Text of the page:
Podcast: Supply Chain Career Tips – with Founder of Trailpaths Inc, Robert Martichenko

By Published On: January 10, 2023

Hosts: Mike Ogle and Rodney Apple

In This Episode:

We speak with lean and six sigma expert and multi-book author, Robert Martichenko about his career path. Robert provides valuable insights that can be used to advance your supply chain career. He shares the story of the founding of LEANCOR and his new TrailPaths organization. He also outlines the hard and soft skills vital to a highly valued supply chain professional with a strong continuous improvement mindset. You’ll get his thoughts on effective leadership characteristics, particularly the transition from a managing, controlling, and directing mindset to building an environment and learning culture that leads to greater successes, but more importantly, fewer failures. Robert also emphasizes the value of participation in associations and networks, plus how we need to focus on supply chains as ecosystems that have many interdependencies. He closes with the trends he sees that will influence the future of supply chain.

Who is Robert Martichenko?

Robert Martichenko is the Founder of TrailPaths Incorporated. He spent more than fifteen years as the founder and CEO of the LeanCor Supply Chain Group (acquired by Uber Freight in 2020). Robert sits on multiple advisory boards, including the American Logistics Aid Network (ALAN) and the Association for Manufacturing Excellence (AME). In addition, he has received several prominent industry awards, including the Distinguished Service Award from CSCMP. Robert has written and co-written several business books, including Discovering Hidden Profit, People: A leader’s day-to-day guide to building, managing, and sustaining lean organizations, Building a Lean Fulfillment Stream, Everything I Know About Lean I Learned in First Grade and Lean Six Sigma Logistics. Robert is an active speaker addressing topics such as Lean, Operational Excellence, the Future of Workforce Development and Creating Meaningful Employment Environments. Robert earned a bachelor’s degree in Mathematics, an MBA in Finance, and is a Six Sigma Black Belt.

[00:01:46] Mike Ogle: Robert, welcome to the Supply Chain Careers podcast.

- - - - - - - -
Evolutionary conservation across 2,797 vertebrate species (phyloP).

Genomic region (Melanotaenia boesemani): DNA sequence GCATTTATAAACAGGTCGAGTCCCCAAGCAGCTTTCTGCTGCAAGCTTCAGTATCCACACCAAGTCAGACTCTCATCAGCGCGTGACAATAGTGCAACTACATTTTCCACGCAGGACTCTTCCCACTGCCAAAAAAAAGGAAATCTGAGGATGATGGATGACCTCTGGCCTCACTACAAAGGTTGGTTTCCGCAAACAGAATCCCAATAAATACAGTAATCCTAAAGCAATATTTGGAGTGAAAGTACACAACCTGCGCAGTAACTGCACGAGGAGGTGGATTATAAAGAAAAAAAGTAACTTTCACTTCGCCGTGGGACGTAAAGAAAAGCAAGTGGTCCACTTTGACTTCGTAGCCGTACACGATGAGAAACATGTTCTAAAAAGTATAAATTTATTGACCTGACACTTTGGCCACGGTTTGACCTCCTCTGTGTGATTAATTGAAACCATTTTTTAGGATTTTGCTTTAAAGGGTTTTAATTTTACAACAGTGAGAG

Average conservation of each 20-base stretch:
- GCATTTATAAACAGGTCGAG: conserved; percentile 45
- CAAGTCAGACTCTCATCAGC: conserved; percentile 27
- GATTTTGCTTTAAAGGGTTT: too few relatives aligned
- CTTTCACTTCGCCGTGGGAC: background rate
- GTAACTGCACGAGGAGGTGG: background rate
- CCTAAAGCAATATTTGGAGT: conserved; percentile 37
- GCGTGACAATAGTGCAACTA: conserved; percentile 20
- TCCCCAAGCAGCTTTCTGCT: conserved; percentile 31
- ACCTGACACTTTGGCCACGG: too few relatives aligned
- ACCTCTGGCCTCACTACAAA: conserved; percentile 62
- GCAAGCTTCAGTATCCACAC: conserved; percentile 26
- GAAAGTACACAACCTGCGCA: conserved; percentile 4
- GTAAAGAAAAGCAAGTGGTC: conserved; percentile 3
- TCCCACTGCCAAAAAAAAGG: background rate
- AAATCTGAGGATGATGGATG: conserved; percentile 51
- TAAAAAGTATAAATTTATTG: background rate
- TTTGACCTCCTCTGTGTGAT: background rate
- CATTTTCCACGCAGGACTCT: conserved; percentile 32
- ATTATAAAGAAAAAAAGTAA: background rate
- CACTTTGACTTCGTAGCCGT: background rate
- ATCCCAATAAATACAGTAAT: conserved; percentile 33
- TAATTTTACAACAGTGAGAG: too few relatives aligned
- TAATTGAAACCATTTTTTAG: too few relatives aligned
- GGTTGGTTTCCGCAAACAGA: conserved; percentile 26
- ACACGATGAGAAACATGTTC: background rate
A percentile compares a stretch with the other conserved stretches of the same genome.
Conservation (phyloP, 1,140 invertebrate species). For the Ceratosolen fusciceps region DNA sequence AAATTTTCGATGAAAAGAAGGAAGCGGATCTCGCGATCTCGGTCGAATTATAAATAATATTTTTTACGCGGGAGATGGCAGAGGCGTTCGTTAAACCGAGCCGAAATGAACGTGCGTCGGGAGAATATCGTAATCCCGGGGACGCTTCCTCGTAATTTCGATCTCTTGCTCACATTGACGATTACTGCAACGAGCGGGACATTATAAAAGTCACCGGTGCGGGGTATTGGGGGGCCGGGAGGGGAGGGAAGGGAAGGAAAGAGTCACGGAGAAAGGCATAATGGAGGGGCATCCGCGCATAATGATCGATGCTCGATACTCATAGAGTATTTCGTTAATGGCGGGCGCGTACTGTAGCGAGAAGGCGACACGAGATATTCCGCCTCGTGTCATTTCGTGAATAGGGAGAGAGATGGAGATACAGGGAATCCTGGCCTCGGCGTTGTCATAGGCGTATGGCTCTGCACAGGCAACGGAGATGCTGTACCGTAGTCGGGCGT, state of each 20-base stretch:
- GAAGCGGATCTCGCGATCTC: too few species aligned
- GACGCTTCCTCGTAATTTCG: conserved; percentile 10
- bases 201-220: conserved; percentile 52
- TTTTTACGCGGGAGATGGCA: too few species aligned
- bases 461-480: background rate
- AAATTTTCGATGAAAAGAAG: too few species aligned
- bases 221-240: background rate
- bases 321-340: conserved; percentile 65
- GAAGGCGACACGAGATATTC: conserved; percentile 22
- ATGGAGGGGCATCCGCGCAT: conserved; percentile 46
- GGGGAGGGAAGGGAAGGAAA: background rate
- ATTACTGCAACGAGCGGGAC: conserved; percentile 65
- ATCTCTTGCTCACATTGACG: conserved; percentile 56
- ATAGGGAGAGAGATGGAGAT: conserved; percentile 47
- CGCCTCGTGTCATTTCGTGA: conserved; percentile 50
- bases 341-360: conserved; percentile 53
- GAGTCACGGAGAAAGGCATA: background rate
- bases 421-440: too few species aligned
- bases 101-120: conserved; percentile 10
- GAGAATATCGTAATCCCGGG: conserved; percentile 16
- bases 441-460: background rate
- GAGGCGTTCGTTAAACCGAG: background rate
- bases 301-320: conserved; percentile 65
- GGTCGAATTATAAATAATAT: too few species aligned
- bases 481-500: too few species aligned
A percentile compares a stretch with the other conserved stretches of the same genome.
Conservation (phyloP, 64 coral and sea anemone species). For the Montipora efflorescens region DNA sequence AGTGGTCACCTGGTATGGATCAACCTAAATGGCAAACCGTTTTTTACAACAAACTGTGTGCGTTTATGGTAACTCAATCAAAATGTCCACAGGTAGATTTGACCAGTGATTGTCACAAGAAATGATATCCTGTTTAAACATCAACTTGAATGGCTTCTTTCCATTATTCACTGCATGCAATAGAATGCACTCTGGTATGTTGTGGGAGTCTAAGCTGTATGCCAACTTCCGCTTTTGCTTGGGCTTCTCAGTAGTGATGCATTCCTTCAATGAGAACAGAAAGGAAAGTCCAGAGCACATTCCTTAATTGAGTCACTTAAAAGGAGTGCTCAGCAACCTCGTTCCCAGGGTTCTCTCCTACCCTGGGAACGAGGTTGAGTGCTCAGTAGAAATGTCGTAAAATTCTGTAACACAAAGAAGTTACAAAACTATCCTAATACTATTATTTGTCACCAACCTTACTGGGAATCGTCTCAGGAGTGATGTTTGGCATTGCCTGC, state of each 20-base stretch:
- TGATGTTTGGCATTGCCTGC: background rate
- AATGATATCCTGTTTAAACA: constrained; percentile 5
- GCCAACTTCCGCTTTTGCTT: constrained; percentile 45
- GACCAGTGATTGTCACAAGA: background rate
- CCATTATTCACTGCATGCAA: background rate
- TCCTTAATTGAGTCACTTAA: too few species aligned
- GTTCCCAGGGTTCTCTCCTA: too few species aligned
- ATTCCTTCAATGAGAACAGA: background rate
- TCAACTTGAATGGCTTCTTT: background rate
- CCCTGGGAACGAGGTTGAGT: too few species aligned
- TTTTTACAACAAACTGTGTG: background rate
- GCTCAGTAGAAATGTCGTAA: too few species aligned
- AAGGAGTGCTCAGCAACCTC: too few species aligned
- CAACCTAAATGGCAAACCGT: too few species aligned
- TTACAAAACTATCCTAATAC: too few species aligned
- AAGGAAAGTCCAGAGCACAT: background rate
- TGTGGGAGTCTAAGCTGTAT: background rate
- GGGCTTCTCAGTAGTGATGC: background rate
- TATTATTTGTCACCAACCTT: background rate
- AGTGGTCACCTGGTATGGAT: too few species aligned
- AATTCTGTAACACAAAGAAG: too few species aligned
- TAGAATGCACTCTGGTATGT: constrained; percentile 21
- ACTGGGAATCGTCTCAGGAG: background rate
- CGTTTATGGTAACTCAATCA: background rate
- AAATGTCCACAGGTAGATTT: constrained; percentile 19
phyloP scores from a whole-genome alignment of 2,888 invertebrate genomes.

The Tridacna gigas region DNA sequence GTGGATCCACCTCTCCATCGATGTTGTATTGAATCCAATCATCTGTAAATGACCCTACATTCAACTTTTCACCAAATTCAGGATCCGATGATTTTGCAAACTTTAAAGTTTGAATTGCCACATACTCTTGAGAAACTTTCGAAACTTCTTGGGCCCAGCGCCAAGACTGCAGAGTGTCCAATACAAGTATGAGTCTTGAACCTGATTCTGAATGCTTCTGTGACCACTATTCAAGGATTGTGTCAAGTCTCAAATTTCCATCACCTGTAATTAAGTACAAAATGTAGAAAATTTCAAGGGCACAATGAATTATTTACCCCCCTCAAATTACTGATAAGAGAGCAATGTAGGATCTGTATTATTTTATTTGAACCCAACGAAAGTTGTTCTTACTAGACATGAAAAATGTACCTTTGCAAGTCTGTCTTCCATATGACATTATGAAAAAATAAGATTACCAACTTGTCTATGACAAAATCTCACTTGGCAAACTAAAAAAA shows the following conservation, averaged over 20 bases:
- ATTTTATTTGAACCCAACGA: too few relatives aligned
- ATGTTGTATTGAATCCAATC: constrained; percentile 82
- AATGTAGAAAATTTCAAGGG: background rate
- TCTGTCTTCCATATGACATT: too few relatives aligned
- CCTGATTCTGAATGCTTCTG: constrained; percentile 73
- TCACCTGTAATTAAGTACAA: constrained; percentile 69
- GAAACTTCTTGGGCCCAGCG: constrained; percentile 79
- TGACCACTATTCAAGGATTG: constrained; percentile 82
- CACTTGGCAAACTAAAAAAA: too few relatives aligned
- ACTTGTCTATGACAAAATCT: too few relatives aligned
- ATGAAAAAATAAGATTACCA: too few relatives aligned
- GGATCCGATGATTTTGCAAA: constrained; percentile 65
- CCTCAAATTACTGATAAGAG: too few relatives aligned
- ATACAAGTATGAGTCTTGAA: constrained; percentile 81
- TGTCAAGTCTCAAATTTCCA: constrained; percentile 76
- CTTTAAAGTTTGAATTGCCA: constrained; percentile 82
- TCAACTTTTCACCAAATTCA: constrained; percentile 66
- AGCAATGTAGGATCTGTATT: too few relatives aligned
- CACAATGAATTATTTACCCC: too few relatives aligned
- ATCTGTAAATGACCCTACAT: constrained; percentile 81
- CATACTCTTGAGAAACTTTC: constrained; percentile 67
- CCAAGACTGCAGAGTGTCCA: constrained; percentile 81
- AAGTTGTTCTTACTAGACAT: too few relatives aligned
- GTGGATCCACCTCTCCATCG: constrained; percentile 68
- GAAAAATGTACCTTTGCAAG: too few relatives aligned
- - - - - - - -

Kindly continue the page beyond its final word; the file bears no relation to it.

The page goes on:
[00:01:50] Robert Martichenko: Thanks, Mike. Thanks Rodney.

[00:01:52] Mike Ogle: So can you give us a little bit of background of how you first heard about supply chain and maybe a few of your greatest influences, whether it’s people or situations that got you where you are today?

[00:02:04] Robert Martichenko: Yeah, so I ended up with a degree in pure mathematics many years ago in Canada. And frankly, I just needed a job and, I didn’t know anything about supply chain or logistics and I needed a job and I reached out to an uncle and asked him if he knew anybody and he connected me with a gentleman, the owner of Challenger Motor Freight. And I got a meeting with Dan and he said, what am I gonna do with a degree in mathematics? And I was like, I have no idea, but I can count numbers pretty well. So, him and the CFO at the time, they gave me a shot, and the rest is history. From there, I learned trucking and from there I got a chance to move to the United States and really broaden the aspects of supply chain, helping Toyota start up a factory.

And influences, obviously, my uncle is a huge influence, by making the introduction and I think the interesting thing about my first start at Challenger Motor Freight was, even though I was just this entry level position, dispatching trucks, the folks at Challenger Motor Freight that took me under their wing and really helped me along.

[00:03:09] Rodney Apple: You founded a very successful supply chain consulting company, and now you’ve started a new endeavor. Could you maybe take the audience through LEANCOR and maybe some of the beginnings there and some of the key accomplishments. And then would love to hear more about trail paths, that your new endeavor.

[00:03:27] Robert Martichenko: I got the chance to come to the United States and as I mentioned, helped Toyota start up a factory in Evansville, Indiana. And I was part of a big, big, big team that did a greenfield factory startup. And that’s where I really got introduced to the Toyota production system and lean thinking. And then I just really loved it on top of the supply chain work. And then after a few years, working in that environment, left the big corporation I was working for at the time and started LEANCOR. I remember the first day I went into the garage to sit in the garage, and my wife said, why are you going into the garage? And I said, because all the greatest ones start in the garage. So, I figured I’d better sit in there, even though I wasn’t making anything. It was just me and my laptop in the garage.